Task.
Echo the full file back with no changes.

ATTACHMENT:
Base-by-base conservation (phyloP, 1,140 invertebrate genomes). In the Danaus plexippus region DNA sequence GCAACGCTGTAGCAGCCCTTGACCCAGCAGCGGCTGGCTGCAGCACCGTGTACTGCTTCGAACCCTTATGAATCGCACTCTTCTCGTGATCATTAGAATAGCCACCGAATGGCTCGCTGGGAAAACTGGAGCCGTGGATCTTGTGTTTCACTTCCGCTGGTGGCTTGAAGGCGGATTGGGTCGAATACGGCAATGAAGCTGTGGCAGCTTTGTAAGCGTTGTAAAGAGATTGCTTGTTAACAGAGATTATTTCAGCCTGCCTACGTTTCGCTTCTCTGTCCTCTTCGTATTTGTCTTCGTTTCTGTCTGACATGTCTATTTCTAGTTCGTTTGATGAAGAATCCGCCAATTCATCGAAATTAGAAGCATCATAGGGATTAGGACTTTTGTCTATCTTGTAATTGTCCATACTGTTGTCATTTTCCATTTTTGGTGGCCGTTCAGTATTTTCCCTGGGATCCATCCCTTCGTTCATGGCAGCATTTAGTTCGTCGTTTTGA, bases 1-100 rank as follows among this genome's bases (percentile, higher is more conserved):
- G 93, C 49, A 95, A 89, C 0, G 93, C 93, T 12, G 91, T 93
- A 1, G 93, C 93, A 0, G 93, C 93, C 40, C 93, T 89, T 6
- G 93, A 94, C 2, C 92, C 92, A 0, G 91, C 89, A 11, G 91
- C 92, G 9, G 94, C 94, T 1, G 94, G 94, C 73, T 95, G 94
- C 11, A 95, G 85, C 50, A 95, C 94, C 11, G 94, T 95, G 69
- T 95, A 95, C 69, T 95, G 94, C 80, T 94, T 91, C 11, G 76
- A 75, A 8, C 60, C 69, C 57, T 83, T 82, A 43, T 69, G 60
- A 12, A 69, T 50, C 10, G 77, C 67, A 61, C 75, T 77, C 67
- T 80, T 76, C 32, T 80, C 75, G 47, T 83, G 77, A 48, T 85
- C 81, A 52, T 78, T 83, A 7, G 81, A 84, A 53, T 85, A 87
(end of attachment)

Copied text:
Base-by-base conservation (phyloP, 1,140 invertebrate genomes). In the Danaus plexippus region DNA sequence GCAACGCTGTAGCAGCCCTTGACCCAGCAGCGGCTGGCTGCAGCACCGTGTACTGCTTCGAACCCTTATGAATCGCACTCTTCTCGTGATCATTAGAATAGCCACCGAATGGCTCGCTGGGAAAACTGGAGCCGTGGATCTTGTGTTTCACTTCCGCTGGTGGCTTGAAGGCGGATTGGGTCGAATACGGCAATGAAGCTGTGGCAGCTTTGTAAGCGTTGTAAAGAGATTGCTTGTTAACAGAGATTATTTCAGCCTGCCTACGTTTCGCTTCTCTGTCCTCTTCGTATTTGTCTTCGTTTCTGTCTGACATGTCTATTTCTAGTTCGTTTGATGAAGAATCCGCCAATTCATCGAAATTAGAAGCATCATAGGGATTAGGACTTTTGTCTATCTTGTAATTGTCCATACTGTTGTCATTTTCCATTTTTGGTGGCCGTTCAGTATTTTCCCTGGGATCCATCCCTTCGTTCATGGCAGCATTTAGTTCGTCGTTTTGA, bases 1-100 rank as follows among this genome's bases (percentile, higher is more conserved):
- G 93, C 49, A 95, A 89, C 0, G 93, C 93, T 12, G 91, T 93
- A 1, G 93, C 93, A 0, G 93, C 93, C 40, C 93, T 89, T 6
- G 93, A 94, C 2, C 92, C 92, A 0, G 91, C 89, A 11, G 91
- C 92, G 9, G 94, C 94, T 1, G 94, G 94, C 73, T 95, G 94
- C 11, A 95, G 85, C 50, A 95, C 94, C 11, G 94, T 95, G 69
- T 95, A 95, C 69, T 95, G 94, C 80, T 94, T 91, C 11, G 76
- A 75, A 8, C 60, C 69, C 57, T 83, T 82, A 43, T 69, G 60
- A 12, A 69, T 50, C 10, G 77, C 67, A 61, C 75, T 77, C 67
- T 80, T 76, C 32, T 80, C 75, G 47, T 83, G 77, A 48, T 85
- C 81, A 52, T 78, T 83, A 7, G 81, A 84, A 53, T 85, A 87